by Angel David Nieves
This précis is part of a forthcoming essay in Dorothy Kim and Jesse Stommel, Disrupting Digital Humanities (New York: Punctum Books, forthcoming). This is published here as part of the MLA 2016 (Austin) panel presentation, “Disrupting the Digital Humanities: New Radical Publics.” Do not copy or quote without written permission.
In South Africa the legacy of twentieth century apartheid has meant a constant engagement with cultural trauma and its impact on all aspects of social life. Much of my work-to-date explores the building of a multimodal information environment to discuss past, present, and future redevelopment in the former “South Western Townships,” better known as Soweto – formerly all-Black townships under the apartheid regime – as part of a new series of cultural practices of remembrance, reconciliation, and empowerment with a view towards an integrative approach to social justice and the practice of digital humanities scholarship (see, apartheidheritages.org). This research comprises several works in process and is something that has been several years in the making and has already touched upon several discrete, but ultimately inter-related, areas of inquiry in apartheid-era South Africa. As it stands today, “virtual heritage” projects require multi-disciplinary teams of historians, writers, designers, software developers, cultural heritage managers, and local community informants who would collaborate in the design, development and management of an immersive 3D virtual heritage landscape. Digital humanities, as a field, as a discipline, and as a new knowledge community, is by its very nature a collaborative and iterative process that cannot be undertaken without a cohort of “experts” from all sides of the “learning through making and doing” spectrum that includes librarians, undergraduate student interns, designers, and software engineers.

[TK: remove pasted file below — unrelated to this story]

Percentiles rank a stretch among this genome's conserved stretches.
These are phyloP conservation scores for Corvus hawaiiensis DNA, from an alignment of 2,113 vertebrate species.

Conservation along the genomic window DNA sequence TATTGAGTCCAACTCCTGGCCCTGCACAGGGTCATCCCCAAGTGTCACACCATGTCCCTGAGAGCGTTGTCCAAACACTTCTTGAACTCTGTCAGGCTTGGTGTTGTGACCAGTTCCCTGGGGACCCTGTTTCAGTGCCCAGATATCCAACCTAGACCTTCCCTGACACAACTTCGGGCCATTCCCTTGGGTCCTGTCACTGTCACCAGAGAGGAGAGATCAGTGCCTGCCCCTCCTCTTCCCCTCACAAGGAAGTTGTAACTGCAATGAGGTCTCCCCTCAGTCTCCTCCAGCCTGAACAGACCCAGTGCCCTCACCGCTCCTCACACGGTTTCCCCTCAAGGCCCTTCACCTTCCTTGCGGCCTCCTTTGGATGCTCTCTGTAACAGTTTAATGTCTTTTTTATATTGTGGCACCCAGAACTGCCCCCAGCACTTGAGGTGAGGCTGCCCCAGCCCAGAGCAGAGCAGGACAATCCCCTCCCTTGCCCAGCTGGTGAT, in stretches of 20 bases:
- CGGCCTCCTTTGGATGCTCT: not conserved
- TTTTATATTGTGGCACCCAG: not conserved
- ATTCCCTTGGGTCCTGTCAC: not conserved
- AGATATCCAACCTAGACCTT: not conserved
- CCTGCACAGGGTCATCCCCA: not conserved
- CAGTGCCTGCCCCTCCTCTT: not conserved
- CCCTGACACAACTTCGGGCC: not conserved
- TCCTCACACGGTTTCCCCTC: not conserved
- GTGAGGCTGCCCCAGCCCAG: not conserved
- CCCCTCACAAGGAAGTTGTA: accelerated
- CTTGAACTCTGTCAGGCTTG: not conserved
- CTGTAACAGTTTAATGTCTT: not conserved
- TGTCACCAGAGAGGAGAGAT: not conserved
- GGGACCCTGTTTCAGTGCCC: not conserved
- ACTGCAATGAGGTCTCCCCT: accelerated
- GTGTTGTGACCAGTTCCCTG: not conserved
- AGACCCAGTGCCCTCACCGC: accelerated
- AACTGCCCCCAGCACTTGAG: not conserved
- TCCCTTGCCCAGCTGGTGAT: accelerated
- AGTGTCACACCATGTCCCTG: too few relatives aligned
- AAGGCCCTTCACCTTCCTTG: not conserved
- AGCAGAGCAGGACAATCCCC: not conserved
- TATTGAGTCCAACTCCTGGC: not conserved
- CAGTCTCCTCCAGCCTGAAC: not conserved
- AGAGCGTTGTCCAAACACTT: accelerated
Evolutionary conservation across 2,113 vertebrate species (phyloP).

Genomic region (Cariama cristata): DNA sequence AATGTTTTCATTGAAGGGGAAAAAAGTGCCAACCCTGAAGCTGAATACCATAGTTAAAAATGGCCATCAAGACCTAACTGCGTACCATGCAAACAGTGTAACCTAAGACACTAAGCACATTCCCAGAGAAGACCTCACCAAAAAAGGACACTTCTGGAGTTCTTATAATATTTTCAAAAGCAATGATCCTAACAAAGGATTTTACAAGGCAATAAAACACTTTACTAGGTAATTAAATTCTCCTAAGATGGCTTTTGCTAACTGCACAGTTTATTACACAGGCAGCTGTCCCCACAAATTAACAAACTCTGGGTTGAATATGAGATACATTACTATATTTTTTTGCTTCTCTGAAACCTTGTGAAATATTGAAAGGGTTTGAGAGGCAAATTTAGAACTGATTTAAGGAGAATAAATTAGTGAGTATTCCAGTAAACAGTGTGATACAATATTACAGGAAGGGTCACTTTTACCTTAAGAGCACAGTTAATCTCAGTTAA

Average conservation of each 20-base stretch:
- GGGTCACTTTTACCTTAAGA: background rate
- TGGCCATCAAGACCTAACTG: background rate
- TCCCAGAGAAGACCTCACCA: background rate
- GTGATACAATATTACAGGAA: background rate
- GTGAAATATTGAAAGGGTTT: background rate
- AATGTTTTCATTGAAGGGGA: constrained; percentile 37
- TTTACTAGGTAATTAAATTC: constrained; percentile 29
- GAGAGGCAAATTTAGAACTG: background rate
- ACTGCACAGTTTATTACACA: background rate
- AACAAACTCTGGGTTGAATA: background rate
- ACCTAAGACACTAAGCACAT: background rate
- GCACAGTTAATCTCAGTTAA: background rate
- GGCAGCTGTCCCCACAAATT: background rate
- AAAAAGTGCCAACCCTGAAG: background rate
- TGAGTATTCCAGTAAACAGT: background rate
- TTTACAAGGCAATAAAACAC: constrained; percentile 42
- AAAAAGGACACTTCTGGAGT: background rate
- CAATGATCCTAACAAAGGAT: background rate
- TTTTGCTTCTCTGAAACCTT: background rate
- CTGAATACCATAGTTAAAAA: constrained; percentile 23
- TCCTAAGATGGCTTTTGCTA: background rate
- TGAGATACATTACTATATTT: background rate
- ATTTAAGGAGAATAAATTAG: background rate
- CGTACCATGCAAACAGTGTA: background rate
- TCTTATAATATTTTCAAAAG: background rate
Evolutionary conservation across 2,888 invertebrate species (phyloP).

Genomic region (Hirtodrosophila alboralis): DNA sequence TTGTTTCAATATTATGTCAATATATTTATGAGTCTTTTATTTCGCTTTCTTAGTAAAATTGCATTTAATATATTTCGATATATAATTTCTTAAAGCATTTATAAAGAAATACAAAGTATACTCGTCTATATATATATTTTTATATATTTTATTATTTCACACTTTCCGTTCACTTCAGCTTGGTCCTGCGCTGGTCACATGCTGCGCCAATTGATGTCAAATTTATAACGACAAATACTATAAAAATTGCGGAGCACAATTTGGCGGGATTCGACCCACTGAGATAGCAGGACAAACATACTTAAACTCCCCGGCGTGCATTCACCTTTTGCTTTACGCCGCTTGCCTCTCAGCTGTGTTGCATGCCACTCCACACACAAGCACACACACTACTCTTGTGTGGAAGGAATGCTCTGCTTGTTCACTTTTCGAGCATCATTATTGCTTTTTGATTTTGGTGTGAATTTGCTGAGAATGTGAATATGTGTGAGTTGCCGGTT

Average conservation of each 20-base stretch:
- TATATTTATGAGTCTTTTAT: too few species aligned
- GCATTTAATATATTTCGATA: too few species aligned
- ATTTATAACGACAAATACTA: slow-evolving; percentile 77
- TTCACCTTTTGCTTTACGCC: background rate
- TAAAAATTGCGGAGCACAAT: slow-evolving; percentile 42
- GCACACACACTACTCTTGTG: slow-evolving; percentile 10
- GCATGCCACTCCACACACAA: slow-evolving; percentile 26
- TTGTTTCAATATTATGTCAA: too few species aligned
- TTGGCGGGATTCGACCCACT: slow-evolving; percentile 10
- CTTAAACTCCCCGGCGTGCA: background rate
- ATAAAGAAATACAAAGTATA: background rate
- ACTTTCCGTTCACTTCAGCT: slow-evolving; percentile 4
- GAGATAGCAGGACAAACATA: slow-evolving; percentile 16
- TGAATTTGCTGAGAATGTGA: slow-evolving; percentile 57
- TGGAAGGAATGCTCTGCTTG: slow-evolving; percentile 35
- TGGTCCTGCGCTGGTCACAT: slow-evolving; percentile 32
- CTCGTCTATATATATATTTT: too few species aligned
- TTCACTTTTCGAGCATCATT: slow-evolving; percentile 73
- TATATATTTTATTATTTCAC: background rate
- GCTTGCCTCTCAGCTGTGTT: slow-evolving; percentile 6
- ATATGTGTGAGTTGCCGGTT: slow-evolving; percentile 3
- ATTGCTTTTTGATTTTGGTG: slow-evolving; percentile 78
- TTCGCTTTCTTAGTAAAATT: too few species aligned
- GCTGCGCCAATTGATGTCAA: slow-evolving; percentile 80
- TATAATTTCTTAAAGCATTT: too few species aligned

My first South African research project, eventually entitled Soweto ’76, had a scope that provided for the digitization and preservation of the archival collections of the Hector Pieterson Museum with the intention of providing on-line access to its holdings for broad public use (see, soweto76archive.org). Few studies have considered the historical significance of these townships as extant physical artifacts of a difficult past; however, they now face complex heritage issues and the concurrent pressures of the international tourist market. Do the meaning and significance (as sites of trauma, resistance and empowerment for residents) of these planned communities defer to the competing interests of urban redevelopment, large-scale heritage planning, and globalization I am sure we can all deconstruct and take issue with the term “radical” – some might consider my work “radical archiving.” – but in many ways those of us working at the intersections of archive-making, virtual environment development, and historical reconstructions have grappled with a series of complex social justice issues while working within communities that have been adversely impacted by the work of architects and planners in service to the State. Apartheid planning and architecture were the direct results of serious human rights violations perpetuated by a state exercising racial violence against anyone other than those labeled “white” and European. Can “radical archive” making act as a form of advocacy, alongside efforts to promote a form of restorative social justice? Can historical reconstructions – immersive virtual environments – provide opportunities for reconciliation, new forms of “truth- telling” and archive-making in countries ravaged by colonial empire-building? I would argue that this is possible, although filled with its share of much-needed interrogation (Stanley-Price 33).